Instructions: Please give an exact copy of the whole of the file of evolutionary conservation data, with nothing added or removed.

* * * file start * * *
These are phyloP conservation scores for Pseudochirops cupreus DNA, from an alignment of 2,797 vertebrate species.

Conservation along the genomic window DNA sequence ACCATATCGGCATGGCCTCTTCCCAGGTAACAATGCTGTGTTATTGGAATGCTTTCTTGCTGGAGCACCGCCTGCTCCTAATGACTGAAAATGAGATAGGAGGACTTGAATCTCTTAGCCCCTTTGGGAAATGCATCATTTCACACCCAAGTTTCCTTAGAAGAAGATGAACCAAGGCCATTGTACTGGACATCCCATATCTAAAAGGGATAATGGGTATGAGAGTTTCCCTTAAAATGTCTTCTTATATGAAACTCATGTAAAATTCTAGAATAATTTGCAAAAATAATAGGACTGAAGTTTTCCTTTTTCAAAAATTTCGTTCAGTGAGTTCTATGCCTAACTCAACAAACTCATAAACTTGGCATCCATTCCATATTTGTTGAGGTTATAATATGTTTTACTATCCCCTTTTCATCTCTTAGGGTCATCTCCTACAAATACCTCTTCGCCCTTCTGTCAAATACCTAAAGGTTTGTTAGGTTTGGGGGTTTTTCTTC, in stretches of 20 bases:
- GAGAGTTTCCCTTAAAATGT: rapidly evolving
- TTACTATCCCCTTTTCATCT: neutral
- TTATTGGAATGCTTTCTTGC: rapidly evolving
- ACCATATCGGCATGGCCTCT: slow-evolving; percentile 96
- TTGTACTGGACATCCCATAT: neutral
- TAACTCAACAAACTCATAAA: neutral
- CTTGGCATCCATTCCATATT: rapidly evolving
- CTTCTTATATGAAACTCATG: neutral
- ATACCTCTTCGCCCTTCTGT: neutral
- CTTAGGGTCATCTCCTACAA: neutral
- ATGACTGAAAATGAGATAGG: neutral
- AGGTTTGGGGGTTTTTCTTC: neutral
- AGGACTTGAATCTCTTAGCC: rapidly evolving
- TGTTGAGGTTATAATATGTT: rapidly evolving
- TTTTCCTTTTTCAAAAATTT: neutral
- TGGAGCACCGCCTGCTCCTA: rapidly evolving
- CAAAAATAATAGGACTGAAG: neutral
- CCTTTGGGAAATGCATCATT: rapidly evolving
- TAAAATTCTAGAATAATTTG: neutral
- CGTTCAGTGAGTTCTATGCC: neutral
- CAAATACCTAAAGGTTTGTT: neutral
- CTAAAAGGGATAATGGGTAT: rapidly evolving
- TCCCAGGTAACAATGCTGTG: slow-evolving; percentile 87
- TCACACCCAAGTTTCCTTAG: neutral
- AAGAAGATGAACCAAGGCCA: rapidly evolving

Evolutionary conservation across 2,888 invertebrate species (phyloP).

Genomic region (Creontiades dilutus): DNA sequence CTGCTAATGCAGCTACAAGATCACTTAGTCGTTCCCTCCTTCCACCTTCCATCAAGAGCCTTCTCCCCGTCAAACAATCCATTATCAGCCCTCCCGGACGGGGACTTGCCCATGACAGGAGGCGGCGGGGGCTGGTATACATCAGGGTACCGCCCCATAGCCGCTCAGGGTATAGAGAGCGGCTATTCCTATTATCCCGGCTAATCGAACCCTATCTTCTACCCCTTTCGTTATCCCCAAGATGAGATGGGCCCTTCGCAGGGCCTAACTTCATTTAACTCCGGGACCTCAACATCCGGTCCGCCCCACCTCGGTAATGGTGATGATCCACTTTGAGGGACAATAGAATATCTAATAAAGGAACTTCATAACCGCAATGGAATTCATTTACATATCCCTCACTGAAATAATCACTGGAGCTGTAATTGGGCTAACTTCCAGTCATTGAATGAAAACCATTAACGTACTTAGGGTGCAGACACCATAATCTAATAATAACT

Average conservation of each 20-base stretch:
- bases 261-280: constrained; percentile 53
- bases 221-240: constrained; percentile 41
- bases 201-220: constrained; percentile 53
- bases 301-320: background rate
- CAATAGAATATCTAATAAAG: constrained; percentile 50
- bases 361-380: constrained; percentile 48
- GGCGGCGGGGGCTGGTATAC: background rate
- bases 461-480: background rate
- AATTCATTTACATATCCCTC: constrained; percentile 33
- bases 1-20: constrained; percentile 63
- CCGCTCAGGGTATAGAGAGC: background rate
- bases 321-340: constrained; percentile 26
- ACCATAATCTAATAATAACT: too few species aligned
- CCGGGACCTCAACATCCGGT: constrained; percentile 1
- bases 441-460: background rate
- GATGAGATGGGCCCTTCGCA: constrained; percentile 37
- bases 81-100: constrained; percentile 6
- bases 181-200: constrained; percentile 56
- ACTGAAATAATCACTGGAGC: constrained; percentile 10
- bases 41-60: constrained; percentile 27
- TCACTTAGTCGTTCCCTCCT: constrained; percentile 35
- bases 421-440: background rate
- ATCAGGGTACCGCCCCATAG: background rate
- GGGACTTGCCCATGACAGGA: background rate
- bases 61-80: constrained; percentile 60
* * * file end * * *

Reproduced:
These are phyloP conservation scores for Pseudochirops cupreus DNA, from an alignment of 2,797 vertebrate species.

Conservation along the genomic window DNA sequence ACCATATCGGCATGGCCTCTTCCCAGGTAACAATGCTGTGTTATTGGAATGCTTTCTTGCTGGAGCACCGCCTGCTCCTAATGACTGAAAATGAGATAGGAGGACTTGAATCTCTTAGCCCCTTTGGGAAATGCATCATTTCACACCCAAGTTTCCTTAGAAGAAGATGAACCAAGGCCATTGTACTGGACATCCCATATCTAAAAGGGATAATGGGTATGAGAGTTTCCCTTAAAATGTCTTCTTATATGAAACTCATGTAAAATTCTAGAATAATTTGCAAAAATAATAGGACTGAAGTTTTCCTTTTTCAAAAATTTCGTTCAGTGAGTTCTATGCCTAACTCAACAAACTCATAAACTTGGCATCCATTCCATATTTGTTGAGGTTATAATATGTTTTACTATCCCCTTTTCATCTCTTAGGGTCATCTCCTACAAATACCTCTTCGCCCTTCTGTCAAATACCTAAAGGTTTGTTAGGTTTGGGGGTTTTTCTTC, in stretches of 20 bases:
- GAGAGTTTCCCTTAAAATGT: rapidly evolving
- TTACTATCCCCTTTTCATCT: neutral
- TTATTGGAATGCTTTCTTGC: rapidly evolving
- ACCATATCGGCATGGCCTCT: slow-evolving; percentile 96
- TTGTACTGGACATCCCATAT: neutral
- TAACTCAACAAACTCATAAA: neutral
- CTTGGCATCCATTCCATATT: rapidly evolving
- CTTCTTATATGAAACTCATG: neutral
- ATACCTCTTCGCCCTTCTGT: neutral
- CTTAGGGTCATCTCCTACAA: neutral
- ATGACTGAAAATGAGATAGG: neutral
- AGGTTTGGGGGTTTTTCTTC: neutral
- AGGACTTGAATCTCTTAGCC: rapidly evolving
- TGTTGAGGTTATAATATGTT: rapidly evolving
- TTTTCCTTTTTCAAAAATTT: neutral
- TGGAGCACCGCCTGCTCCTA: rapidly evolving
- CAAAAATAATAGGACTGAAG: neutral
- CCTTTGGGAAATGCATCATT: rapidly evolving
- TAAAATTCTAGAATAATTTG: neutral
- CGTTCAGTGAGTTCTATGCC: neutral
- CAAATACCTAAAGGTTTGTT: neutral
- CTAAAAGGGATAATGGGTAT: rapidly evolving
- TCCCAGGTAACAATGCTGTG: slow-evolving; percentile 87
- TCACACCCAAGTTTCCTTAG: neutral
- AAGAAGATGAACCAAGGCCA: rapidly evolving

Evolutionary conservation across 2,888 invertebrate species (phyloP).

Genomic region (Creontiades dilutus): DNA sequence CTGCTAATGCAGCTACAAGATCACTTAGTCGTTCCCTCCTTCCACCTTCCATCAAGAGCCTTCTCCCCGTCAAACAATCCATTATCAGCCCTCCCGGACGGGGACTTGCCCATGACAGGAGGCGGCGGGGGCTGGTATACATCAGGGTACCGCCCCATAGCCGCTCAGGGTATAGAGAGCGGCTATTCCTATTATCCCGGCTAATCGAACCCTATCTTCTACCCCTTTCGTTATCCCCAAGATGAGATGGGCCCTTCGCAGGGCCTAACTTCATTTAACTCCGGGACCTCAACATCCGGTCCGCCCCACCTCGGTAATGGTGATGATCCACTTTGAGGGACAATAGAATATCTAATAAAGGAACTTCATAACCGCAATGGAATTCATTTACATATCCCTCACTGAAATAATCACTGGAGCTGTAATTGGGCTAACTTCCAGTCATTGAATGAAAACCATTAACGTACTTAGGGTGCAGACACCATAATCTAATAATAACT

Average conservation of each 20-base stretch:
- bases 261-280: constrained; percentile 53
- bases 221-240: constrained; percentile 41
- bases 201-220: constrained; percentile 53
- bases 301-320: background rate
- CAATAGAATATCTAATAAAG: constrained; percentile 50
- bases 361-380: constrained; percentile 48
- GGCGGCGGGGGCTGGTATAC: background rate
- bases 461-480: background rate
- AATTCATTTACATATCCCTC: constrained; percentile 33
- bases 1-20: constrained; percentile 63
- CCGCTCAGGGTATAGAGAGC: background rate
- bases 321-340: constrained; percentile 26
- ACCATAATCTAATAATAACT: too few species aligned
- CCGGGACCTCAACATCCGGT: constrained; percentile 1
- bases 441-460: background rate
- GATGAGATGGGCCCTTCGCA: constrained; percentile 37
- bases 81-100: constrained; percentile 6
- bases 181-200: constrained; percentile 56
- ACTGAAATAATCACTGGAGC: constrained; percentile 10
- bases 41-60: constrained; percentile 27
- TCACTTAGTCGTTCCCTCCT: constrained; percentile 35
- bases 421-440: background rate
- ATCAGGGTACCGCCCCATAG: background rate
- GGGACTTGCCCATGACAGGA: background rate
- bases 61-80: constrained; percentile 60